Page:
Even More Adoption Profile Suggestions
In our previous article, Top 3 Tips for Creating a Strong Adoption Profile, we discussed being genuine, including fantastic photographs and captions, and telling stories instead of listing facts. In this article we will explore a few more subtle recommendations.
Before we jump to the suggestions, take two minutes and think about what you like and dislike about the following adoption profile introductory paragraph. We provide our own analysis at the end of this article.
This is a tremendous opportunity that you will be giving
to one very lucky family. We admire your courage in making
what we know is a difficult decision. Our hearts ache to think
that we are not yet parents. If we are privileged to adopt your
baby we will love and treasure this child as our own.
Now that you have your own opinions about what works and what doesn’t work, let’s explore ways to strengthen an adoption profile.
Do not use the “Dear Birthmother” salutation. There are two main reasons for this. First, a woman is not a birth mother until she makes an adoption plan and an expectant woman who is reading your profile has not yet made that choice. Some will resent the assumption and the label. The second reason for using another salutation is that “Dear Birthmother” excludes the expectant father and other people who can influence the adoption decision (e.g. expectant woman’s mother). Simply use “Hello” or nothing at all.
Express common feelings in a unique way. “Respect,” “courage,” and “admire” are overused in adoption profiles and when expectant parents are reading through several at a time, the words may start to seem disingenuous. It is more powerful to SHOW your respect and admiration in your profile and avoid simply stating them.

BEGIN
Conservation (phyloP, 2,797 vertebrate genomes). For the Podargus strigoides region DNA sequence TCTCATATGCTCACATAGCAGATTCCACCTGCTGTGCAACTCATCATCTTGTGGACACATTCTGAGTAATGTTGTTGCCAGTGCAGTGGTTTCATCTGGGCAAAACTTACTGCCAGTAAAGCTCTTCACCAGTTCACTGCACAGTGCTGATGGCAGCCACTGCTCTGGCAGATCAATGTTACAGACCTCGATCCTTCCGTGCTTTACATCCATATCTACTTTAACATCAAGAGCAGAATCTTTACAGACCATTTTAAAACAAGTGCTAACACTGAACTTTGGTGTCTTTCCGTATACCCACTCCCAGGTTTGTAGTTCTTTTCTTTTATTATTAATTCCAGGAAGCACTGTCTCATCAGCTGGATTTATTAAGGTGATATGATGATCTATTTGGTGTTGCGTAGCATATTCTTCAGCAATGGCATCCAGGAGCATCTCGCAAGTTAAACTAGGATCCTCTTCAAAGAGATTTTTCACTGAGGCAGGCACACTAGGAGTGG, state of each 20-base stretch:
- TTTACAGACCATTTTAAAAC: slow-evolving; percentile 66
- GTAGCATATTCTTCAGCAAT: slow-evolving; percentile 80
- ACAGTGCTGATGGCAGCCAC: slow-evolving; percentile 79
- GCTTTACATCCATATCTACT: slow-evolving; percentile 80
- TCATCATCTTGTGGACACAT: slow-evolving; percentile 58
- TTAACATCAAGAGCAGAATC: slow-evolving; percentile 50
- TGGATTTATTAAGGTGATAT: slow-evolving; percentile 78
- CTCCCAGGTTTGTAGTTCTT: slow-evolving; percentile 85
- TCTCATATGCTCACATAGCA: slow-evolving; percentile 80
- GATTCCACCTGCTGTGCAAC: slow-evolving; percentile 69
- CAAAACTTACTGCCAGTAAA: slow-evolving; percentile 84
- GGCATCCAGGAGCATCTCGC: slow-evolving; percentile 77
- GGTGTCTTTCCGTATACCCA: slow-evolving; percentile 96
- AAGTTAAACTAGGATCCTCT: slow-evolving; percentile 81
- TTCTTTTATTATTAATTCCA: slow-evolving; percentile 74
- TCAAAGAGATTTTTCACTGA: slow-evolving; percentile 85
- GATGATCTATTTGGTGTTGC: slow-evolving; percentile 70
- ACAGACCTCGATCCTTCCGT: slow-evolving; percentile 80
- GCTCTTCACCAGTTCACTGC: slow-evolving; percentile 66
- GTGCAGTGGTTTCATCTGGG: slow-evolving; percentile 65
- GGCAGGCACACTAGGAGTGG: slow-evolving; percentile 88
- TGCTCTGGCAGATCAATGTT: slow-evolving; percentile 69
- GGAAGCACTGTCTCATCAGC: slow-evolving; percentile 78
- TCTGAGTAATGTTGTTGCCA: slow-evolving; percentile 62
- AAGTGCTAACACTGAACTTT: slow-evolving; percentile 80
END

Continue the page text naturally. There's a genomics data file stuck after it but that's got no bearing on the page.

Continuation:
Remember the expectant parents’ perspective. The purpose of adoption for expectant parents is to find just the right family for their baby. This sounds like common sense, but many prospective adoptive families believe that adoption is entirely about finding a child for themselves. Read Separate Your History From Their Present to better understand this point. The more prospective adoptive families can deeply understand the expectant parents’ perspective, the stronger their profiles and the better they will communicate with prospective birth families.
So putting these suggestions to use, below is the same introductory paragraph that we introduced above with our red-lined recommended changes. Notice how some of the suggestions above can manifest themselves in family profiles.
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Your adoption profile is too important.
Do everything you can to put your best foot forward.